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MORE FAILINGS AT HMP WOODHILL FOUND BY JURY ON DEATH OF MICHAEL CAMERON
HM Assistant Coroner for Milton Keynes Elizabeth Grey
8 – 12 May 2017
A jury has found that further failures in the management of a vulnerable prisoner in HMP Woodhill.
The Milton Keynes jury had been hearing evidence in the inquest into the death of Michael Cameron, who was 45 at the time of his death. On 26 April 2016 Michael was found hanging in his cell. He had been in the prison for just seven days. Despite being recognised as a risk of suicide and self harm, and as someone who should not be left in a cell on his own, Michael had not seen a GP throughout his time in the prison; had not had a full mental health assessment; had not been observed in accordance with his monitoring requirements, and on the day it was found had been left on his own because an officer decided his cell mate had had to be moved out.
The jury found that the procedures and adherence to them were inadequate to provide the level of care required to address all the contributory factors to Michael’s death.
The jury found:
• a failure to carry out appropriately the suicide and self harm procedures and reviews;
• a failure to carry out the observations put in place to keep Michael safe;
• a failure to respond appropriately to Michael’s risk of self harm and suicide by not making an urgent referral for him to be seen by the mental health team for a full mental health assessment;
• that it was not appropriate to move Michael’s cell mate leaving Michael alone in his cell.
Michael was the 14th out of 18 self-inflicted deaths in HMP Woodhill between May 2013 and December 2016. The inquest heard that six of those deaths had occurred within the first 14 days of entering custody. At least 14 of them had been prisoners on their own in their cell. All 18 had been deaths by hanging. During the first part of 2016 there was a death in the prison, on average, every 45 days. Michael’s was the third death that year.
Maureen Cameron, the mother of Michael said:
“I am pleased that the jury have confirmed what I have suspected from the outset about failures in Michael’s care. I have heard that changes have now been implemented. I hope this might help others in future but it was too late for Michael. If those changes had been made sooner it might have made a diference for Michael and those that died after him.”
Jo Eggleton, the solicitor for Mrs Cameron, and who has acted in many of the Woodhill cases, said:
“Yet again a jury has found failures in the care of an obviously vulnerable man. Whilst it is encouraging to hear that procedures are changing the inquest also heard from a senior officer that as recently last week one officer was tasked with looking after 180 prisoners overnight including 19 who were subject to monitoring under the suicide and self harm procedures. That’s an impossible task. Clearly more still needs to be done. “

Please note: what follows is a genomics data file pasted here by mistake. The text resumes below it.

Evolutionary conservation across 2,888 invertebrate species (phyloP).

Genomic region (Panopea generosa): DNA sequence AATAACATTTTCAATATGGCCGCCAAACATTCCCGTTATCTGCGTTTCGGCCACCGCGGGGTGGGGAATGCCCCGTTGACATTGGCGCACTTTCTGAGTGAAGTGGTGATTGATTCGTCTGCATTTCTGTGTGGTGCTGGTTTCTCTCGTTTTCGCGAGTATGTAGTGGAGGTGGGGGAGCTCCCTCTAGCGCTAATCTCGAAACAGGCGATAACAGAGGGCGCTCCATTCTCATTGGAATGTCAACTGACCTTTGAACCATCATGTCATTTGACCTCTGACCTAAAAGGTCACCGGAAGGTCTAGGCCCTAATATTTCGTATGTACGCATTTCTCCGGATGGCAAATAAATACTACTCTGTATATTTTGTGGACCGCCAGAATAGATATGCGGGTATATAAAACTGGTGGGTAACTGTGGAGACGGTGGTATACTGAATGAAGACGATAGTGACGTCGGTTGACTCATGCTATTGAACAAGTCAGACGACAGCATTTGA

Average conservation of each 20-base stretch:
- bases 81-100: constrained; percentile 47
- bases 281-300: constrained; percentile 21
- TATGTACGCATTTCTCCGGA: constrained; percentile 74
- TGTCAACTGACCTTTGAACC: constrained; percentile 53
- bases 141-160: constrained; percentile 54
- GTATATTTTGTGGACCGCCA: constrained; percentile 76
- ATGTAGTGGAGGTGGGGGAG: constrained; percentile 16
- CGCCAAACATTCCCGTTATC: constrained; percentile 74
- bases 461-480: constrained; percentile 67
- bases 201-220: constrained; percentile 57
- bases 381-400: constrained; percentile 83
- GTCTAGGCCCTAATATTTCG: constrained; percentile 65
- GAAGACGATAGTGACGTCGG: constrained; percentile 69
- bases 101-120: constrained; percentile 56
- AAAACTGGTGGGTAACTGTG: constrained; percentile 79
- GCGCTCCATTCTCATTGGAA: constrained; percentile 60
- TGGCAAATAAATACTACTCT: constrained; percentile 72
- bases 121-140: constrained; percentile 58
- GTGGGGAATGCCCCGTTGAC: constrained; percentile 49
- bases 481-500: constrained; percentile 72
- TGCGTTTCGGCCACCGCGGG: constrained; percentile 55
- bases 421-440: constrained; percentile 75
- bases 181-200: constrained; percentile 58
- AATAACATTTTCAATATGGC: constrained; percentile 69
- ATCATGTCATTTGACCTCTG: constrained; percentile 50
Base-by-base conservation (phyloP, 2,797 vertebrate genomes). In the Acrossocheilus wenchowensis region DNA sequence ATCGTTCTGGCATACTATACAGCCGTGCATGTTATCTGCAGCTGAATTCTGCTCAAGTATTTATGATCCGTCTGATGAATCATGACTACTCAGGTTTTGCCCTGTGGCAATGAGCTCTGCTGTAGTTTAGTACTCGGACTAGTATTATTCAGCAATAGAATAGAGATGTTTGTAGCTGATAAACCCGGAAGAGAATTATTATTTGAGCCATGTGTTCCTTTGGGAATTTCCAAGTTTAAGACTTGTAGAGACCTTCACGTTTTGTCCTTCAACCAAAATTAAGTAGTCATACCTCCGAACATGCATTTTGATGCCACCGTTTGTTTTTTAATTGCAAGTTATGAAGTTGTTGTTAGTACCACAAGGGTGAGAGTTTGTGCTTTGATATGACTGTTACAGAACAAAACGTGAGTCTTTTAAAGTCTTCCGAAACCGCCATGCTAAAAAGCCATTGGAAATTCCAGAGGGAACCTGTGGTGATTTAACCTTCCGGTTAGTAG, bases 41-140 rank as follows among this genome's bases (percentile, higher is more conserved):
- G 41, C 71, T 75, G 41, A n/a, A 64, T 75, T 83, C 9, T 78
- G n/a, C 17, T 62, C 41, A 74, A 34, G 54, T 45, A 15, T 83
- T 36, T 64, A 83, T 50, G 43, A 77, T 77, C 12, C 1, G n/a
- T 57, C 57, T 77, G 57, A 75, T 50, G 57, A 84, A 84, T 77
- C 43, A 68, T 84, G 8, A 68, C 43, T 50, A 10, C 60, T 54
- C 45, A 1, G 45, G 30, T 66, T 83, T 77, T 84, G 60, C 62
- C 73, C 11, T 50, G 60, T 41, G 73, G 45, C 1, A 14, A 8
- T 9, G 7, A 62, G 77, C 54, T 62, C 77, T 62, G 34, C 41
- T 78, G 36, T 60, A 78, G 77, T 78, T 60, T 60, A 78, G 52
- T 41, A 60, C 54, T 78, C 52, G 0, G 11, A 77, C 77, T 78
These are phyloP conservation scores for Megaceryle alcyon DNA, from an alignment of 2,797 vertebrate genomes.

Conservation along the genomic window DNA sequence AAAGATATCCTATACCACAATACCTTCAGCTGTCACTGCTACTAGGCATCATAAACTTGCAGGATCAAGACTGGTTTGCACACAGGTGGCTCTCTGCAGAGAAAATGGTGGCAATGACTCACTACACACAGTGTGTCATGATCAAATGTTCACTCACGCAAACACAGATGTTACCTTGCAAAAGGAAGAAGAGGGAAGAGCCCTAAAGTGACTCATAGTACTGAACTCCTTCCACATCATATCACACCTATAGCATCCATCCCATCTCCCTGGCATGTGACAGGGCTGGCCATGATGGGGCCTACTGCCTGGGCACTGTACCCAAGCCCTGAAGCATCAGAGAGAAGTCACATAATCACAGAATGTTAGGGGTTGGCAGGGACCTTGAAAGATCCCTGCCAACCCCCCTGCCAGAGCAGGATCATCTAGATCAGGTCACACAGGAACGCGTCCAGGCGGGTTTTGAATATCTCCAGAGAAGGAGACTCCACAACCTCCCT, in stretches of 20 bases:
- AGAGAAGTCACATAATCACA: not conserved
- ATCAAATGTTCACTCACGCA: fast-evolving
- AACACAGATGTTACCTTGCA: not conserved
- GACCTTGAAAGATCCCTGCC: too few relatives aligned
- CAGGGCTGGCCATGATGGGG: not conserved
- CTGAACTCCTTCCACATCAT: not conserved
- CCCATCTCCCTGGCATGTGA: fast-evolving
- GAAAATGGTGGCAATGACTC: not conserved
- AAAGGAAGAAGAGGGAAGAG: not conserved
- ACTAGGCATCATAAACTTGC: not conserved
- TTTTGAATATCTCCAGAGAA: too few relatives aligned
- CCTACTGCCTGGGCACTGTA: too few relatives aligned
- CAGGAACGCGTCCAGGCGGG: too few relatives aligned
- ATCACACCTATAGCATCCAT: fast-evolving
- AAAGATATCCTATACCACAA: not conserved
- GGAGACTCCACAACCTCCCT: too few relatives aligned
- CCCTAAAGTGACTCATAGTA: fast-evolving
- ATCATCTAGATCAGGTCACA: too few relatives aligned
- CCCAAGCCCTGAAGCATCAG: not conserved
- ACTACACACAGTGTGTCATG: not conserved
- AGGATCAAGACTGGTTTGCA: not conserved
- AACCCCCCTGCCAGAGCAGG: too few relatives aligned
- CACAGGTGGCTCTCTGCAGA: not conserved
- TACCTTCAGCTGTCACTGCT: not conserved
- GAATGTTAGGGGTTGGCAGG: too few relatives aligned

INQUEST have worked with the family of Michael Cameron since 2016. Maureen Cameron was represented by Jo Eggleton of Deighton Pierce Glynn solicitors, and Nick Armstrong of Matrix Chambers.
NOTES TO EDITORS
For further information, please contact: Lucy McKay on email@example.com or 020 7263 1111
1. Daniel Dunkley’s inquest concluded on 28 April 2017 with a neglect verdict, and also found lack of action on previous deaths had contributed to Daniel’s death. Deborah Coles, director of INQUEST has called for corporate manslaughter charges to be brought in this case.
2. HMP Woodhill currently has the highest number and rate of deaths in England and Wales.
3. Two of the 18 families bereaved since 2013 by deaths at HMP Woodhill have brought a judicial review (conclusion imminent) on the high number of deaths in the prison. The review was heard on 7 April 2017. The conclusion is due to be published in May.
4. Ministry of Justice (MOJ) stats show the rate of self-inflicted deaths in prison has more than doubled since 2013.
INQUEST provides specialist advice on deaths in custody or detention or involving state failures in England and Wales. This includes a death in prison, in police custody or following police contact, in immigration detention or psychiatric care. INQUEST's policy and parliamentary work is informed by its casework and we work to ensure that the collective experiences of bereaved people underpin that work. Its overall aim is to secure an investigative process that treats bereaved families with dignity and respect; ensures accountability and disseminates the lessons learned from the investigation process in order to prevent further deaths.
Please refer to INQUEST the organisation in all capital letters in order to distinguish it from the legal hearing.
‘I was already working with INQUEST, which is the organisation who monitor deaths in custody, and at one AGM I told the audience that what happened to these people [killed in police custody like Chistopher Alder, Roger Sylvester and many others] could happen to any of us. And then a couple of years later, I was standing in front of them again but now it had happened to my cousin. So my family and me were now “users” of Inquest. It shows you that none of us are immune – here am I, Benjamin Zephaniah, patron of INQUEST and client of INQUEST at the same time.’
– Benjamin Zephaniah